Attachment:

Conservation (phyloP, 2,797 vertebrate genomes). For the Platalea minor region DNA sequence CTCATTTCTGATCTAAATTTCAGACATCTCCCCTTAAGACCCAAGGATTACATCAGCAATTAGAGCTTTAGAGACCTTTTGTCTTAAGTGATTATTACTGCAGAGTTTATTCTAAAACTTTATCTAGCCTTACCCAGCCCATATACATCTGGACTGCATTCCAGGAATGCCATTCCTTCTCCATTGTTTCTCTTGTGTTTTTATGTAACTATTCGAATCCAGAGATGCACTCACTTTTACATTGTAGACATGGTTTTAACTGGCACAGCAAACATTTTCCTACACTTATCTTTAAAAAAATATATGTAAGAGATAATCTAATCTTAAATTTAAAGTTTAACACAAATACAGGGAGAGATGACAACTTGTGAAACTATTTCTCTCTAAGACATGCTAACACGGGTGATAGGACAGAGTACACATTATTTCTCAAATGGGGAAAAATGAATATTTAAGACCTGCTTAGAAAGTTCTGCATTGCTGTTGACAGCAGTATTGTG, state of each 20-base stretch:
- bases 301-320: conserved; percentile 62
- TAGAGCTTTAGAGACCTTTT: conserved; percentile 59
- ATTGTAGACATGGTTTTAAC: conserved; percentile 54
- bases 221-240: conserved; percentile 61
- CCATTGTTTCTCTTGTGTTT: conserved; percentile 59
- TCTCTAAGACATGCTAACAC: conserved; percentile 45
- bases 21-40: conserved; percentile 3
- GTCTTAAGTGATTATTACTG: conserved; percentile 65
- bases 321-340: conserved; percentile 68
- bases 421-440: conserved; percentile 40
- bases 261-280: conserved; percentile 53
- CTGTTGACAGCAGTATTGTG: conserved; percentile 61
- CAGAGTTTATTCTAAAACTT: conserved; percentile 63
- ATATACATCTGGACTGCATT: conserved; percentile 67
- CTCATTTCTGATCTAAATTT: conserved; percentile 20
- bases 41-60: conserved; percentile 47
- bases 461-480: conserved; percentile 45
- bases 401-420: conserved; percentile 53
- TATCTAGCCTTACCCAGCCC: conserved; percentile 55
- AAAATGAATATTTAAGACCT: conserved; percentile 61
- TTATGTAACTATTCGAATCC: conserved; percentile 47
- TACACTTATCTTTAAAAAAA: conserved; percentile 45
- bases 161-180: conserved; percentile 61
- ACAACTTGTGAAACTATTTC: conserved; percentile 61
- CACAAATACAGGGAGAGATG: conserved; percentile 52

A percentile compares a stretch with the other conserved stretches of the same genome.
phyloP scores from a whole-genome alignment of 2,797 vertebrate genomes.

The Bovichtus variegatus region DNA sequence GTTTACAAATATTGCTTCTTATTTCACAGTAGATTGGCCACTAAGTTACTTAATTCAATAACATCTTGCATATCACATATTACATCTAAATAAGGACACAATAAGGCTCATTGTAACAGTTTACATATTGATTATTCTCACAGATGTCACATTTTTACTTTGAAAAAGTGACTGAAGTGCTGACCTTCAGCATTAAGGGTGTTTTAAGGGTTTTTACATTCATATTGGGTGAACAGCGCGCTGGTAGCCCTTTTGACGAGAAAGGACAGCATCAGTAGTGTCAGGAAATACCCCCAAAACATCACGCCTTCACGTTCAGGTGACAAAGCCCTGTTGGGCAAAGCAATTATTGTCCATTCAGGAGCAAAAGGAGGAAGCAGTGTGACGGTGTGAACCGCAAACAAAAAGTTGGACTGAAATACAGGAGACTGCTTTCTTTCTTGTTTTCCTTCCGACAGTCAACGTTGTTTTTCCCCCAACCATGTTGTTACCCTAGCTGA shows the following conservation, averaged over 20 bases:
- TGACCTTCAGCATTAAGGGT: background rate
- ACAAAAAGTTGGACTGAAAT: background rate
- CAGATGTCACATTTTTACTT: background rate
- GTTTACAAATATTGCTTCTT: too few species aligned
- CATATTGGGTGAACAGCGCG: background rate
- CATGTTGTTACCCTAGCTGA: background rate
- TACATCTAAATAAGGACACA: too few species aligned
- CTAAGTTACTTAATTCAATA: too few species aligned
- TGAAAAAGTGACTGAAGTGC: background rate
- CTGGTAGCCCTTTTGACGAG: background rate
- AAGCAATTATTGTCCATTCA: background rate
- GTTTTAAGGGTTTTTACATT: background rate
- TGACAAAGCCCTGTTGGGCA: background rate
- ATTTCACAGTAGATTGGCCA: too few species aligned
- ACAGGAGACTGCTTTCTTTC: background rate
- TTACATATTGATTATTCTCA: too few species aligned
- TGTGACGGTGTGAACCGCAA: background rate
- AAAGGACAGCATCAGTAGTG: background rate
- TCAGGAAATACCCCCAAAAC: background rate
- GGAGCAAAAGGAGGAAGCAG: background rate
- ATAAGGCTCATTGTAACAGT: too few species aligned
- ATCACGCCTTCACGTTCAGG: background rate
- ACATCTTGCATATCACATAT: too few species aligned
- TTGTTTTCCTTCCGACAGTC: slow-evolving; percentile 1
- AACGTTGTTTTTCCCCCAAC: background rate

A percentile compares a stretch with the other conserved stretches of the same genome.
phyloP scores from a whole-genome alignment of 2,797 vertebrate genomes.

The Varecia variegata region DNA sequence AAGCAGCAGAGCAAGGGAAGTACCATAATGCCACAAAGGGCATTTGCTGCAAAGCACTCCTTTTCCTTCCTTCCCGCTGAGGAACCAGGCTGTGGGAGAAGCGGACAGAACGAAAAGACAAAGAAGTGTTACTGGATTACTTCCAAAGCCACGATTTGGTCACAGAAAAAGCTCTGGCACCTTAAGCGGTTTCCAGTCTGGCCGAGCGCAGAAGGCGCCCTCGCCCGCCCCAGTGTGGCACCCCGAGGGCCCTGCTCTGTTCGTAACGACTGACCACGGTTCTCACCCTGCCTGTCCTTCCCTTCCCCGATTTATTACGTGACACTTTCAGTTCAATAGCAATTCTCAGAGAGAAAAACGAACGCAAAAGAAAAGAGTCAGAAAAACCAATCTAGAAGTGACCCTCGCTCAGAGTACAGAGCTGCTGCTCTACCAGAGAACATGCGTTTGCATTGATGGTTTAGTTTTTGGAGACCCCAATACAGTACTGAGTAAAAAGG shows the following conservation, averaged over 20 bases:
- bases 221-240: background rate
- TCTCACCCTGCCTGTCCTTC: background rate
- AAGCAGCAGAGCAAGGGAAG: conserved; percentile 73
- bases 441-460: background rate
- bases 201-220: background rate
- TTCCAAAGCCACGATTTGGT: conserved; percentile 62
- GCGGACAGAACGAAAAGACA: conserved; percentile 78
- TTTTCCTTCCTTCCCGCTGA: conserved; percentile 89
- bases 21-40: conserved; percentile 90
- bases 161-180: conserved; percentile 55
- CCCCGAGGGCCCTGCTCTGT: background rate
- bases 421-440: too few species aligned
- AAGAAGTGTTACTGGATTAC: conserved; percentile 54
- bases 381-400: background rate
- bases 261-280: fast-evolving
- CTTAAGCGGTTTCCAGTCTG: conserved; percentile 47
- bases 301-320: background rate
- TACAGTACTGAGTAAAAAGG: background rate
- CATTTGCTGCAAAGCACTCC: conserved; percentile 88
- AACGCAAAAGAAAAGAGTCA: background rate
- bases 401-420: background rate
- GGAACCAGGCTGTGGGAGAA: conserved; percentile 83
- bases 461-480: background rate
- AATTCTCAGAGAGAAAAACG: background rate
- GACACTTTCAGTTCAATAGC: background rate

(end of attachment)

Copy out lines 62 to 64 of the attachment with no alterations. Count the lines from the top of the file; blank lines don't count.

- bases 201-220: background rate
- TTCCAAAGCCACGATTTGGT: conserved; percentile 62
- GCGGACAGAACGAAAAGACA: conserved; percentile 78